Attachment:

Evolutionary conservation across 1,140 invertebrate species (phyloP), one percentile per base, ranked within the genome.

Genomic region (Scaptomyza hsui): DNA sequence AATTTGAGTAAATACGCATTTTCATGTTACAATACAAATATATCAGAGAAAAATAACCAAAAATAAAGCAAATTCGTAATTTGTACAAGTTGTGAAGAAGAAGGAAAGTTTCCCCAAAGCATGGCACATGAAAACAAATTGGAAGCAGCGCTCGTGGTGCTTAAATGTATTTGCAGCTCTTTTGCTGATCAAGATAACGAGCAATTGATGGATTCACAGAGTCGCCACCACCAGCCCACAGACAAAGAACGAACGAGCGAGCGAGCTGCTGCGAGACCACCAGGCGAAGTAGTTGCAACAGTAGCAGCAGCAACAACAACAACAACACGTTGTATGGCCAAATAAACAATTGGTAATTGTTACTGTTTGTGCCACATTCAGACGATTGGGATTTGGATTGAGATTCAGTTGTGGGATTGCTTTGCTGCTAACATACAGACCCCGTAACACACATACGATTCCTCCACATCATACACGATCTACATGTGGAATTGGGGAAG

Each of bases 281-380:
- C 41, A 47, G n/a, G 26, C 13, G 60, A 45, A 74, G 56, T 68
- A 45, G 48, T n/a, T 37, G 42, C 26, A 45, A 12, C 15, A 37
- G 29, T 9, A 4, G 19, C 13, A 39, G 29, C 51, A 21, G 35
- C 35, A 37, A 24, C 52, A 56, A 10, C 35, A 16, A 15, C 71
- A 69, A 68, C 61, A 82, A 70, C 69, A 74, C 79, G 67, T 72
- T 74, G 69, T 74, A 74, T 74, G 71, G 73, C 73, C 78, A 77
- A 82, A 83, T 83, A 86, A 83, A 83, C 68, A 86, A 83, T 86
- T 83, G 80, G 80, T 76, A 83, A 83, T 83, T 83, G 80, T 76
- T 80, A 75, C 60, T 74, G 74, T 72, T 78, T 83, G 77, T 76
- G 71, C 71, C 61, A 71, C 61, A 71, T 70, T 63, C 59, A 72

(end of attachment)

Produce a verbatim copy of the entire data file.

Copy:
Evolutionary conservation across 1,140 invertebrate species (phyloP), one percentile per base, ranked within the genome.

Genomic region (Scaptomyza hsui): DNA sequence AATTTGAGTAAATACGCATTTTCATGTTACAATACAAATATATCAGAGAAAAATAACCAAAAATAAAGCAAATTCGTAATTTGTACAAGTTGTGAAGAAGAAGGAAAGTTTCCCCAAAGCATGGCACATGAAAACAAATTGGAAGCAGCGCTCGTGGTGCTTAAATGTATTTGCAGCTCTTTTGCTGATCAAGATAACGAGCAATTGATGGATTCACAGAGTCGCCACCACCAGCCCACAGACAAAGAACGAACGAGCGAGCGAGCTGCTGCGAGACCACCAGGCGAAGTAGTTGCAACAGTAGCAGCAGCAACAACAACAACAACACGTTGTATGGCCAAATAAACAATTGGTAATTGTTACTGTTTGTGCCACATTCAGACGATTGGGATTTGGATTGAGATTCAGTTGTGGGATTGCTTTGCTGCTAACATACAGACCCCGTAACACACATACGATTCCTCCACATCATACACGATCTACATGTGGAATTGGGGAAG

Each of bases 281-380:
- C 41, A 47, G n/a, G 26, C 13, G 60, A 45, A 74, G 56, T 68
- A 45, G 48, T n/a, T 37, G 42, C 26, A 45, A 12, C 15, A 37
- G 29, T 9, A 4, G 19, C 13, A 39, G 29, C 51, A 21, G 35
- C 35, A 37, A 24, C 52, A 56, A 10, C 35, A 16, A 15, C 71
- A 69, A 68, C 61, A 82, A 70, C 69, A 74, C 79, G 67, T 72
- T 74, G 69, T 74, A 74, T 74, G 71, G 73, C 73, C 78, A 77
- A 82, A 83, T 83, A 86, A 83, A 83, C 68, A 86, A 83, T 86
- T 83, G 80, G 80, T 76, A 83, A 83, T 83, T 83, G 80, T 76
- T 80, A 75, C 60, T 74, G 74, T 72, T 78, T 83, G 77, T 76
- G 71, C 71, C 61, A 71, C 61, A 71, T 70, T 63, C 59, A 72